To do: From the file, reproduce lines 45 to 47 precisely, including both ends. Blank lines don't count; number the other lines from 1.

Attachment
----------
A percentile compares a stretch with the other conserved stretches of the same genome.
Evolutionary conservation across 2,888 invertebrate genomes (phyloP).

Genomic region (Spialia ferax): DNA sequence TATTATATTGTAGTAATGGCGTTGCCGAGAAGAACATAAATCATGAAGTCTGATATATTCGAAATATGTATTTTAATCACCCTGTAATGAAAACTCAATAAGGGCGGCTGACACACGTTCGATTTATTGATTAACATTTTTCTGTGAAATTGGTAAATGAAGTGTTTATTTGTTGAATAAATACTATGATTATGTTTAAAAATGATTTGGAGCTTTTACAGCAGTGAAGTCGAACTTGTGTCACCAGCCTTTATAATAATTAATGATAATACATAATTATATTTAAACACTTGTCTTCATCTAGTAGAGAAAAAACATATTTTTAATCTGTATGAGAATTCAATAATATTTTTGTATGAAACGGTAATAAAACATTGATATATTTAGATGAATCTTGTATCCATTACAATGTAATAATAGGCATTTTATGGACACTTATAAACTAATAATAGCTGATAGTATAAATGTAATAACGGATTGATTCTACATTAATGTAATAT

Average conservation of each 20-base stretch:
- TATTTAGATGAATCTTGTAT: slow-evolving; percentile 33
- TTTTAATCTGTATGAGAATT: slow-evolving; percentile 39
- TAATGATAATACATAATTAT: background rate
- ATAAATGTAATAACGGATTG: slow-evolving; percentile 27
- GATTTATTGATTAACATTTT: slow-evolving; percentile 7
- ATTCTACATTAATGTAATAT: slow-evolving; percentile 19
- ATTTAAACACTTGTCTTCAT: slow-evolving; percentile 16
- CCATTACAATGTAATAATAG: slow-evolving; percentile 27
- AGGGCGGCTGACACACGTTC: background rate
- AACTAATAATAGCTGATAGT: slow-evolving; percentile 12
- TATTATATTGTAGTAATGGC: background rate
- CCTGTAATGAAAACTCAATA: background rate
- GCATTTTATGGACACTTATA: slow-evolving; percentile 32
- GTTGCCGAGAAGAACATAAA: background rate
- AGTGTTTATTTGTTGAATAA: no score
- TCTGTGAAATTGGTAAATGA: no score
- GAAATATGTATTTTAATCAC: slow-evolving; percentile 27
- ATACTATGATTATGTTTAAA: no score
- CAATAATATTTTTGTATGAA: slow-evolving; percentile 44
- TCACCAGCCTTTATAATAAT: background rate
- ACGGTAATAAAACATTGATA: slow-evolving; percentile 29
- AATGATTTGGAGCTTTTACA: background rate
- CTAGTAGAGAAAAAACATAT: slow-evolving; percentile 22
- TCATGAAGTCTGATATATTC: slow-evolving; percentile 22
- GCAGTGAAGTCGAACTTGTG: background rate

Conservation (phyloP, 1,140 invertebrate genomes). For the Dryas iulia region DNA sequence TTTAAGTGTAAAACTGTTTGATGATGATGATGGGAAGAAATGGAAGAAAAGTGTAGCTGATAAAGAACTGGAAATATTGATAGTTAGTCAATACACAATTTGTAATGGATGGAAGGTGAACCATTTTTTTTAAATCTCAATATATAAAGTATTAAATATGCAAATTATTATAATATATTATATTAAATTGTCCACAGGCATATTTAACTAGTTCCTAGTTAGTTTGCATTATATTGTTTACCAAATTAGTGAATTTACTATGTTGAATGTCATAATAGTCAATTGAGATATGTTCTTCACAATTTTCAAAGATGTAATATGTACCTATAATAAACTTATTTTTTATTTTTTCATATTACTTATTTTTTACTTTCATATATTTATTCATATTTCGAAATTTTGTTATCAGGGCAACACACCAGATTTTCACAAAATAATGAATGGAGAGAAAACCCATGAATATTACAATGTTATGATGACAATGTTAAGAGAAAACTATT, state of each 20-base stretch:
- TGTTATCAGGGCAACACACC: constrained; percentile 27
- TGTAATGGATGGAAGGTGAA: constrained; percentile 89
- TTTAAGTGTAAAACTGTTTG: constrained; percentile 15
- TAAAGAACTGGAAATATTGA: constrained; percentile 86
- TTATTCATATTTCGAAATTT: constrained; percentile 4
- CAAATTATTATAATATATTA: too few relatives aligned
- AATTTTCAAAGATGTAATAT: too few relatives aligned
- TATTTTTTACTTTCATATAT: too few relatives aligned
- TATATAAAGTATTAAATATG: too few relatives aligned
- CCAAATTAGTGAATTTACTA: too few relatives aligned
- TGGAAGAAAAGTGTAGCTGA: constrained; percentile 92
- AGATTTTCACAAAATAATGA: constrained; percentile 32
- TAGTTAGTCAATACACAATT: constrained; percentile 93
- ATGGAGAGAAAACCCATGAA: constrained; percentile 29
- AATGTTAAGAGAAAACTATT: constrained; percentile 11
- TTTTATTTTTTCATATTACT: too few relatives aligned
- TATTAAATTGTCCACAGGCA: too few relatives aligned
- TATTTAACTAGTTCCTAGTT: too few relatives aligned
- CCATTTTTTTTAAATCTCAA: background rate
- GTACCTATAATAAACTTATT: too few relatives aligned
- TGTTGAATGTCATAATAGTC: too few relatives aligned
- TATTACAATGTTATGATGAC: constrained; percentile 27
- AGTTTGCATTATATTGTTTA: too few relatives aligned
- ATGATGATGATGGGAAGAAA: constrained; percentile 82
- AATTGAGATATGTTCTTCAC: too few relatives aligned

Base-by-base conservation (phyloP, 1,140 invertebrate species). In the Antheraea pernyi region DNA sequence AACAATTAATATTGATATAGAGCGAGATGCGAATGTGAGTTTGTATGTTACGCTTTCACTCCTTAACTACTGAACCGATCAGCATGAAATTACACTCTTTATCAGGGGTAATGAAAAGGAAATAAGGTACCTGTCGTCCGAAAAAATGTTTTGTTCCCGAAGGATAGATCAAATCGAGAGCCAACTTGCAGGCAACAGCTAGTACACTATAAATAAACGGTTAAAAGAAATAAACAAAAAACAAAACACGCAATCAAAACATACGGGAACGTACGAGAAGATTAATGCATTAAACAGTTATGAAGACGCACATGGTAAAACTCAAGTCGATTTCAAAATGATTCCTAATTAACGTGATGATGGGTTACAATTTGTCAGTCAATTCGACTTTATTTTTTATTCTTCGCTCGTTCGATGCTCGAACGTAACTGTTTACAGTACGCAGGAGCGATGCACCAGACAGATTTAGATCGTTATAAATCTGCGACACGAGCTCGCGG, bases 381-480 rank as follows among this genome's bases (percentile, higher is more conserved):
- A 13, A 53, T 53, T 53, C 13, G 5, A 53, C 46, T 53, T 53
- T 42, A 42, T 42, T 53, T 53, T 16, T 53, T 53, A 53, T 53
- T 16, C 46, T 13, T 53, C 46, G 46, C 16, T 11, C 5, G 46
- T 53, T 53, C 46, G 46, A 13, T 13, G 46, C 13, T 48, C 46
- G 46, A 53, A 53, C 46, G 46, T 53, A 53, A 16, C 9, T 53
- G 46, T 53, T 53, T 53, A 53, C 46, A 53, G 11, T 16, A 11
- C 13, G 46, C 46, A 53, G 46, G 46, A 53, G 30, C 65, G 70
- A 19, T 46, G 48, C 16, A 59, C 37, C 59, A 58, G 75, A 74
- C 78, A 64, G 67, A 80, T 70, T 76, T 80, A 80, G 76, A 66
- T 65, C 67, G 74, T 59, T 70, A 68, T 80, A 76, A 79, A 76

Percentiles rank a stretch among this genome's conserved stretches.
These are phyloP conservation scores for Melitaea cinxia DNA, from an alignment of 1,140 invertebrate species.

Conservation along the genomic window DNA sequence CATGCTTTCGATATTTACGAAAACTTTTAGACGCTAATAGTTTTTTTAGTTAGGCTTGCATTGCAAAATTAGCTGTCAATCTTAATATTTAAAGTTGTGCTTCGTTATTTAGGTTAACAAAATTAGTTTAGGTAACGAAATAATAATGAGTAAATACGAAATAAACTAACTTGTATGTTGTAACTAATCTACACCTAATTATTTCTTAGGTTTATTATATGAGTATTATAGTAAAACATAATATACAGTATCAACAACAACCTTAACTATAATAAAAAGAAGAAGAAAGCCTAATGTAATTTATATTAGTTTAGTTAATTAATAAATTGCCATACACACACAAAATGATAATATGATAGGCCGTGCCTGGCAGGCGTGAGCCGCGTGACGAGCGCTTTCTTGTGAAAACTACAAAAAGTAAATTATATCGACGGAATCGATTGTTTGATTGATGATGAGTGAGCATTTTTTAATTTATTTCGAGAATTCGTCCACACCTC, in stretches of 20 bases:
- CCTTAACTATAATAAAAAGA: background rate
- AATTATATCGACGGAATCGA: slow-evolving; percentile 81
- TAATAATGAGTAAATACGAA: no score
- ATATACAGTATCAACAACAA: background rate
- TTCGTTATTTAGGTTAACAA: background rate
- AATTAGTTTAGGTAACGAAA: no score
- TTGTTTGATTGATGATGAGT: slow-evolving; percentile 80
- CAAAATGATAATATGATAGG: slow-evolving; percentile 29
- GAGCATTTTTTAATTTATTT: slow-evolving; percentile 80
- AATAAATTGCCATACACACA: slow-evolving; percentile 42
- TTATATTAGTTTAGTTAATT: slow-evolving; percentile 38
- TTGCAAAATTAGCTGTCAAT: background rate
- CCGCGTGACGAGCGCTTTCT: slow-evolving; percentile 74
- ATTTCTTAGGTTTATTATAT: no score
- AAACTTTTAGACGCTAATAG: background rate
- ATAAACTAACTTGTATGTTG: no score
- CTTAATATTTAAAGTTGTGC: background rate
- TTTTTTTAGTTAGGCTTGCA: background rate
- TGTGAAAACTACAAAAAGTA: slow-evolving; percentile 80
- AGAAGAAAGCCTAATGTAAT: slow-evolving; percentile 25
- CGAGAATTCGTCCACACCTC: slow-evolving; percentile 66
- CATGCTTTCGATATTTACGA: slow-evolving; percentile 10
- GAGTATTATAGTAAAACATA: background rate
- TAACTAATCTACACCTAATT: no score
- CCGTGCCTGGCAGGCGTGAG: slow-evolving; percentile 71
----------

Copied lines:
- AATGTTAAGAGAAAACTATT: constrained; percentile 11
- TTTTATTTTTTCATATTACT: too few relatives aligned
- TATTAAATTGTCCACAGGCA: too few relatives aligned